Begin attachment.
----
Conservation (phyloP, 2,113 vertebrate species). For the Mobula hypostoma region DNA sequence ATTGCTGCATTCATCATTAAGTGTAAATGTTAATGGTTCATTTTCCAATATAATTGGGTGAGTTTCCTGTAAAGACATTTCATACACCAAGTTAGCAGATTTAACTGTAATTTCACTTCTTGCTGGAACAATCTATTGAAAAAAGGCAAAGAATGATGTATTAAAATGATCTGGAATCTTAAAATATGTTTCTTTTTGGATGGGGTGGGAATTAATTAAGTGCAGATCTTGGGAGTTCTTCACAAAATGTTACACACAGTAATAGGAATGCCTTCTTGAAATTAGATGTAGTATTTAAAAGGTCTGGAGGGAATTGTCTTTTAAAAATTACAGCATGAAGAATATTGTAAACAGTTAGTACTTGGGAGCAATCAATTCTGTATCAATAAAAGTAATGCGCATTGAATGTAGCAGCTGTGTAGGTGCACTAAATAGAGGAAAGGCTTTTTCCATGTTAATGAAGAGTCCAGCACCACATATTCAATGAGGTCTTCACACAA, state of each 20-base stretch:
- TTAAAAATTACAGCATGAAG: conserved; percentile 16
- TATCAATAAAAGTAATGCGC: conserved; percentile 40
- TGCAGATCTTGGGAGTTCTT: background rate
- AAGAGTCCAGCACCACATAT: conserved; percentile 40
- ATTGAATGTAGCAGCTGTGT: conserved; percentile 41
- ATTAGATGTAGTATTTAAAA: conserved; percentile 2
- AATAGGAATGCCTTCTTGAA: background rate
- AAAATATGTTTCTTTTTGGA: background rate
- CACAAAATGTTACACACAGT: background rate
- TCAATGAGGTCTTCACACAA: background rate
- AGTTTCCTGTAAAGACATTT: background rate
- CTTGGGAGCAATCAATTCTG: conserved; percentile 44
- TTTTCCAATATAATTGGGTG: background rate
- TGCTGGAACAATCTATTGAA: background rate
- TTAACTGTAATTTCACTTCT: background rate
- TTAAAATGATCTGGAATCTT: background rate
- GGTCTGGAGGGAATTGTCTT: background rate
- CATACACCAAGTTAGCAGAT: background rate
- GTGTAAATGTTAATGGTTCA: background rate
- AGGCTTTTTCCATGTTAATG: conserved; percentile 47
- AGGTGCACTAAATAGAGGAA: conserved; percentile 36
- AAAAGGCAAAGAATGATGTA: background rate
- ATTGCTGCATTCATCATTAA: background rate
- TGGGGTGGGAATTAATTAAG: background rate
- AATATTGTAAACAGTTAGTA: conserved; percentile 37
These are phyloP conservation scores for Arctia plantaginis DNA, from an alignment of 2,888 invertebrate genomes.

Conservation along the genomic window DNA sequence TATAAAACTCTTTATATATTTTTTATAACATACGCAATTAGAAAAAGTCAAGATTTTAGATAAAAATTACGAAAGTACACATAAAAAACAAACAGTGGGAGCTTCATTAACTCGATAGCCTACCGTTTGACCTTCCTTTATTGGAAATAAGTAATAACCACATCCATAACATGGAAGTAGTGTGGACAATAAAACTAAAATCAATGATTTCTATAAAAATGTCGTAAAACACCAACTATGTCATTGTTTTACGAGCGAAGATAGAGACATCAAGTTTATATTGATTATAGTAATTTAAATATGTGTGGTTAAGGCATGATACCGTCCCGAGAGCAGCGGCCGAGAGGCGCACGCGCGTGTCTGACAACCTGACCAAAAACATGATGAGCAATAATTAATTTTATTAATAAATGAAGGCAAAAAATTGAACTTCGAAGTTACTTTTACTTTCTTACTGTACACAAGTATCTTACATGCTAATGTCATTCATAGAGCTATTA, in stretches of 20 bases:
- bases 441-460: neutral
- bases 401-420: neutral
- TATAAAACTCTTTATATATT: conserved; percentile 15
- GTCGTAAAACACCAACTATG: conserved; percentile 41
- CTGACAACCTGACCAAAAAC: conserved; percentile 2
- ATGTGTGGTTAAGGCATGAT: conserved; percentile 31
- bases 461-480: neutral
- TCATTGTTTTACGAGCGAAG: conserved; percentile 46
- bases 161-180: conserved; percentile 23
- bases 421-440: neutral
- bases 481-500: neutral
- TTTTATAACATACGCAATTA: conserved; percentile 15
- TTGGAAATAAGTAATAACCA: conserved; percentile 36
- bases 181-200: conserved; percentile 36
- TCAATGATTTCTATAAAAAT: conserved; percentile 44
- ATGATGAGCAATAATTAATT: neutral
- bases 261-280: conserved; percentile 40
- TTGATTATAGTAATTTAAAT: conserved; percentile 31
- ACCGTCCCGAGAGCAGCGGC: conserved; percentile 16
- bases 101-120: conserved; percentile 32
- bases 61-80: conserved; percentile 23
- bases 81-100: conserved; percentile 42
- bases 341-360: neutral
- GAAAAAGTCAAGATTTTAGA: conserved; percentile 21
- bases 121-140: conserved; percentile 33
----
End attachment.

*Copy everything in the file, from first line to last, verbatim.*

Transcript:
Conservation (phyloP, 2,113 vertebrate species). For the Mobula hypostoma region DNA sequence ATTGCTGCATTCATCATTAAGTGTAAATGTTAATGGTTCATTTTCCAATATAATTGGGTGAGTTTCCTGTAAAGACATTTCATACACCAAGTTAGCAGATTTAACTGTAATTTCACTTCTTGCTGGAACAATCTATTGAAAAAAGGCAAAGAATGATGTATTAAAATGATCTGGAATCTTAAAATATGTTTCTTTTTGGATGGGGTGGGAATTAATTAAGTGCAGATCTTGGGAGTTCTTCACAAAATGTTACACACAGTAATAGGAATGCCTTCTTGAAATTAGATGTAGTATTTAAAAGGTCTGGAGGGAATTGTCTTTTAAAAATTACAGCATGAAGAATATTGTAAACAGTTAGTACTTGGGAGCAATCAATTCTGTATCAATAAAAGTAATGCGCATTGAATGTAGCAGCTGTGTAGGTGCACTAAATAGAGGAAAGGCTTTTTCCATGTTAATGAAGAGTCCAGCACCACATATTCAATGAGGTCTTCACACAA, state of each 20-base stretch:
- TTAAAAATTACAGCATGAAG: conserved; percentile 16
- TATCAATAAAAGTAATGCGC: conserved; percentile 40
- TGCAGATCTTGGGAGTTCTT: background rate
- AAGAGTCCAGCACCACATAT: conserved; percentile 40
- ATTGAATGTAGCAGCTGTGT: conserved; percentile 41
- ATTAGATGTAGTATTTAAAA: conserved; percentile 2
- AATAGGAATGCCTTCTTGAA: background rate
- AAAATATGTTTCTTTTTGGA: background rate
- CACAAAATGTTACACACAGT: background rate
- TCAATGAGGTCTTCACACAA: background rate
- AGTTTCCTGTAAAGACATTT: background rate
- CTTGGGAGCAATCAATTCTG: conserved; percentile 44
- TTTTCCAATATAATTGGGTG: background rate
- TGCTGGAACAATCTATTGAA: background rate
- TTAACTGTAATTTCACTTCT: background rate
- TTAAAATGATCTGGAATCTT: background rate
- GGTCTGGAGGGAATTGTCTT: background rate
- CATACACCAAGTTAGCAGAT: background rate
- GTGTAAATGTTAATGGTTCA: background rate
- AGGCTTTTTCCATGTTAATG: conserved; percentile 47
- AGGTGCACTAAATAGAGGAA: conserved; percentile 36
- AAAAGGCAAAGAATGATGTA: background rate
- ATTGCTGCATTCATCATTAA: background rate
- TGGGGTGGGAATTAATTAAG: background rate
- AATATTGTAAACAGTTAGTA: conserved; percentile 37
These are phyloP conservation scores for Arctia plantaginis DNA, from an alignment of 2,888 invertebrate genomes.

Conservation along the genomic window DNA sequence TATAAAACTCTTTATATATTTTTTATAACATACGCAATTAGAAAAAGTCAAGATTTTAGATAAAAATTACGAAAGTACACATAAAAAACAAACAGTGGGAGCTTCATTAACTCGATAGCCTACCGTTTGACCTTCCTTTATTGGAAATAAGTAATAACCACATCCATAACATGGAAGTAGTGTGGACAATAAAACTAAAATCAATGATTTCTATAAAAATGTCGTAAAACACCAACTATGTCATTGTTTTACGAGCGAAGATAGAGACATCAAGTTTATATTGATTATAGTAATTTAAATATGTGTGGTTAAGGCATGATACCGTCCCGAGAGCAGCGGCCGAGAGGCGCACGCGCGTGTCTGACAACCTGACCAAAAACATGATGAGCAATAATTAATTTTATTAATAAATGAAGGCAAAAAATTGAACTTCGAAGTTACTTTTACTTTCTTACTGTACACAAGTATCTTACATGCTAATGTCATTCATAGAGCTATTA, in stretches of 20 bases:
- bases 441-460: neutral
- bases 401-420: neutral
- TATAAAACTCTTTATATATT: conserved; percentile 15
- GTCGTAAAACACCAACTATG: conserved; percentile 41
- CTGACAACCTGACCAAAAAC: conserved; percentile 2
- ATGTGTGGTTAAGGCATGAT: conserved; percentile 31
- bases 461-480: neutral
- TCATTGTTTTACGAGCGAAG: conserved; percentile 46
- bases 161-180: conserved; percentile 23
- bases 421-440: neutral
- bases 481-500: neutral
- TTTTATAACATACGCAATTA: conserved; percentile 15
- TTGGAAATAAGTAATAACCA: conserved; percentile 36
- bases 181-200: conserved; percentile 36
- TCAATGATTTCTATAAAAAT: conserved; percentile 44
- ATGATGAGCAATAATTAATT: neutral
- bases 261-280: conserved; percentile 40
- TTGATTATAGTAATTTAAAT: conserved; percentile 31
- ACCGTCCCGAGAGCAGCGGC: conserved; percentile 16
- bases 101-120: conserved; percentile 32
- bases 61-80: conserved; percentile 23
- bases 81-100: conserved; percentile 42
- bases 341-360: neutral
- GAAAAAGTCAAGATTTTAGA: conserved; percentile 21
- bases 121-140: conserved; percentile 33